Efforts to ensure that all of New Jersey's voting machines produce a paper record of votes generated responses ranging from "too expensive" to "don't fix what ain't broken" last week as the issue played out at polling places, in court, and at the Statehouse.
A year behind a legislative deadline, the state is struggling to find the money and the right technology to back up machine-cast votes with a paper trail voters can see.
Only seven states, including New Jersey and most of Pennsylvania, still use paperless voting systems.
"Why is the state fighting citizens?" asked Stephanie Harris, a plaintiff in a lawsuit over voting-machine security that went to trial in Mercer County last week. "Financial issues have become the biggest obstacle to a voter-verified system."
On Jan. 5, Secretary of State Nina Mitchell Wells authorized retrofitting machines used in 18 of 21 New Jersey counties with printers that would provide a record in case of glitches or recounts. A small number of reconfigured machines were used with mixed results Tuesday and Wednesday in local elections in Passaic, Monmouth and Somerset Counties.
But legislative and court actions could render the machines' performance moot.
The Assembly's State Government Committee decided Monday that New Jersey could not afford to continue with the retrofitting in the weakened economy. Gov. Corzine diverted $19 million budgeted for the $26 million project back into the state's general fund last month.
Not that it matters, according to Committee Chairwoman Joan M. Quigley (D., Hudson). The technology isn't up to snuff anyway, she said.
In an August demonstration, Quigley said, a manufacturer's representative could not operate the printer that would allow voters to view their choices.
"I'm hoping, while we're waiting for the money to arrive, they can improve the technology," she said.
The Assembly could vote as early as Thursday on a bill to delay machine upgrades until the economy improves.
Also at issue are the security and reliability of the state's Sequoia AVC Advantage 9.0 voting machines. Pennsylvania's Montgomery County also uses Sequoia machines.
Plaintiffs in a four-year-old civil case contend that the Sequoia model is prone to errors and easy to hack. They hope to persuade New Jersey to replace it with paper ballots scanned by computer, which provide evidence for a recount, said Irene Goldman, chair of Coalition for Peace Action in Princeton, a party to the suit.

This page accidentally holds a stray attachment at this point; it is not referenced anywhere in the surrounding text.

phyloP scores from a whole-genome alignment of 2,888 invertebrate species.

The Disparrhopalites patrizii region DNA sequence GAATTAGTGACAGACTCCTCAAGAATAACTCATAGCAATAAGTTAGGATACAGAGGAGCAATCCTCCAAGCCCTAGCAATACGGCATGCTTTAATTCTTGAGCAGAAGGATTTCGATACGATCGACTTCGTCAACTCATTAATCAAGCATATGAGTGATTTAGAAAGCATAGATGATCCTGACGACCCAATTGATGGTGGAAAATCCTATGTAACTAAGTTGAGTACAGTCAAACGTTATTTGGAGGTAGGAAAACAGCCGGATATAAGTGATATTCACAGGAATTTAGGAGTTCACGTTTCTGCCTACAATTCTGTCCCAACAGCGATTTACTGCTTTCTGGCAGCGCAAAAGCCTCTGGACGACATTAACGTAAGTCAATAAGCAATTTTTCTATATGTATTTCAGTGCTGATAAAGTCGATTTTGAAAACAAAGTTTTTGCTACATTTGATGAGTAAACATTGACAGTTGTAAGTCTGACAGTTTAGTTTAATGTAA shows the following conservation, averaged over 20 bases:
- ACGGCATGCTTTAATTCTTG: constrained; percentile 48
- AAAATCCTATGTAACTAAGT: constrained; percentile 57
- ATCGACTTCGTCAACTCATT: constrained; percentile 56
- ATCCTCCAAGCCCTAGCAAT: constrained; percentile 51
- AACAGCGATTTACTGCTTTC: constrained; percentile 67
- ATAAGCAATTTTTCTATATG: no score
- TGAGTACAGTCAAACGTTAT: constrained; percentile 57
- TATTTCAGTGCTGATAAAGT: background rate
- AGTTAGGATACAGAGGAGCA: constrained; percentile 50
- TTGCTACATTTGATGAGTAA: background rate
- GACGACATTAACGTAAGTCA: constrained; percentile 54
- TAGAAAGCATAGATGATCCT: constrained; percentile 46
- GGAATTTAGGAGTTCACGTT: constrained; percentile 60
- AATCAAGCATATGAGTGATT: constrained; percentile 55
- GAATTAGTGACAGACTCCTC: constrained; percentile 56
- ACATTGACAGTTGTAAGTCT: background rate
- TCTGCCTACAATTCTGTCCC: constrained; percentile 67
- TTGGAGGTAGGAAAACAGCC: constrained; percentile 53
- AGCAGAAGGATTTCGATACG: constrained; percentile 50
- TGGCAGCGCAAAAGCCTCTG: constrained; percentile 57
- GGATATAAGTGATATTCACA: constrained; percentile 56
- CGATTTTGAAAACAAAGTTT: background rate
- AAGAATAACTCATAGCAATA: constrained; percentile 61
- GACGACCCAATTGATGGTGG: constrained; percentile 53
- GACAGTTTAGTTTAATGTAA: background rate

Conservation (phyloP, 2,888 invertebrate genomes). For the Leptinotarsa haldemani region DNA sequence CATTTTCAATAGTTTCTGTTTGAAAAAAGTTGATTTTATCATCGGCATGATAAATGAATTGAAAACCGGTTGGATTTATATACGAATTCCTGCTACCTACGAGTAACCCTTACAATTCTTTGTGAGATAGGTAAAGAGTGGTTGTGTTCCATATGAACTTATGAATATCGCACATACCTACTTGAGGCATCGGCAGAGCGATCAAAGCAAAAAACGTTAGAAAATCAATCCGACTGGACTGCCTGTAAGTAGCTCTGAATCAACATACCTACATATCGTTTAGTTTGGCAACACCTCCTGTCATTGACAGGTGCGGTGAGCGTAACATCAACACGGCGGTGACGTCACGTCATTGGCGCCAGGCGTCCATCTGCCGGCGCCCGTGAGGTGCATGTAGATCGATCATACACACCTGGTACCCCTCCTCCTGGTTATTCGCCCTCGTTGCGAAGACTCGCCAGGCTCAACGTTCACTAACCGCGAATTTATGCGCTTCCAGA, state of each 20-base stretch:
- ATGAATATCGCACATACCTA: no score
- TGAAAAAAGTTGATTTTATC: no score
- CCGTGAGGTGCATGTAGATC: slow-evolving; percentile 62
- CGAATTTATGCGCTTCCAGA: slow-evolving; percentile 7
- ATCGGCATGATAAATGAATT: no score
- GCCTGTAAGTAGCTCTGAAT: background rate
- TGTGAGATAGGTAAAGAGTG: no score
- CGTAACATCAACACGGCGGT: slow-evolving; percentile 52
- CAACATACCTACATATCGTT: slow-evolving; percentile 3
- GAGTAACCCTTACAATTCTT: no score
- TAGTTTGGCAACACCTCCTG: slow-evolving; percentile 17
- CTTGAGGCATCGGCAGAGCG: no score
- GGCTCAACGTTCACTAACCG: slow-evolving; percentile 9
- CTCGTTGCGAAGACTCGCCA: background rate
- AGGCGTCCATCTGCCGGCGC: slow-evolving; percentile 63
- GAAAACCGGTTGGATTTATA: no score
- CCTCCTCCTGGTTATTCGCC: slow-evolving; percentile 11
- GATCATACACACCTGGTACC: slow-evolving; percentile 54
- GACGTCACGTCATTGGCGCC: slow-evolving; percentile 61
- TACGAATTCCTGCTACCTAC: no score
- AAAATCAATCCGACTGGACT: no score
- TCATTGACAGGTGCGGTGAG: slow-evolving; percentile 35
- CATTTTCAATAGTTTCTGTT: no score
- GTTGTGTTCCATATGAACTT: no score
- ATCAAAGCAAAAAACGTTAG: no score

"Nobody wants to retrofit these machines," she said. "It's just wrongheaded."
Elections Superintendent Laura Freytes, however, said Passaic County had used Sequoia machines since 2005 with no lost votes, evidence of tampering, or other problems.
On Tuesday, the county tried Sequoia machines modified with printers in a school bond election. The printers jammed periodically, and at one polling place all three machines went down at once, Freytes said.
The new process also created longer waits to vote. "And this was just a yes-or-no question," Freytes said.
Adding that new technology intimidated some voters and poll workers, she said, "They should leave the voter machines as they are."
Quigley said she worried that voters' reviewing a long ballot through the printer's small window would significantly slow the process. She also thinks voters will expect a receipt, like the one they receive at an automatic teller machine, which the printers do not provide.
In Monmouth County, school bond voting went smoothly for more than 600 residents who were offered written instructions and demonstrations of the retrofitted Sequoia before entering the booths, said Hedra Siskel, elections superintendent.
But she, too, thinks "the state should leave the machines alone."
Since 2004, six states have passed laws to eliminate direct-recording electronic machines. No state since 2006 has retrofitted such a machine with a printer, said Sean Flaherty, a researcher for the nonprofit, nonpartisan Verified Voting Foundation. New Jersey twice delayed compliance with its voter-verification mandate, in part to give Sequoia time to design a printer.
Most states are leaning toward optical or digital scans of paper ballots, a method New Jersey county party chairs dislike, Quigley said. States report that as many as 10 percent of voters fill the ballots out incorrectly, she said.
An optical-scan system to serve all of New Jersey could cost as much as $122 million, according to the nonpartisan Office of Legislative Services.
In Mercer County, Superior Court Judge Linda Feinberg wanted no talk of optical-scan and other systems.
"Is it my role to determine the alternatives or is it the secretary of state's?" she said. "At the end of the trial, I'll give you some of my thoughts on this."
Feinberg pledged on the trial's opening day to keep arguments focused on the security and accuracy of the one Sequoia ADC Advantage model.
The case, which could last four weeks, is based largely on experiments in 2007 and 2008 in which Princeton University computer-science professor Andrew Appel and his team broke into the machines in "about seven minutes, using simple tools," they said. The state defends the machines' integrity with its own expert, Carnegie Mellon University computer scientist Michael Shamos.
Voters including Harris, of Hopewell, Mercer County, joined the suit because of experiences at the polls. In 2004, Harris testified, an electronic machine failed to register her vote three times.
After the fourth try, she testified, a poll worker told Harris, "I think it counted." Since then, Harris said, she has voted mostly by absentee ballot.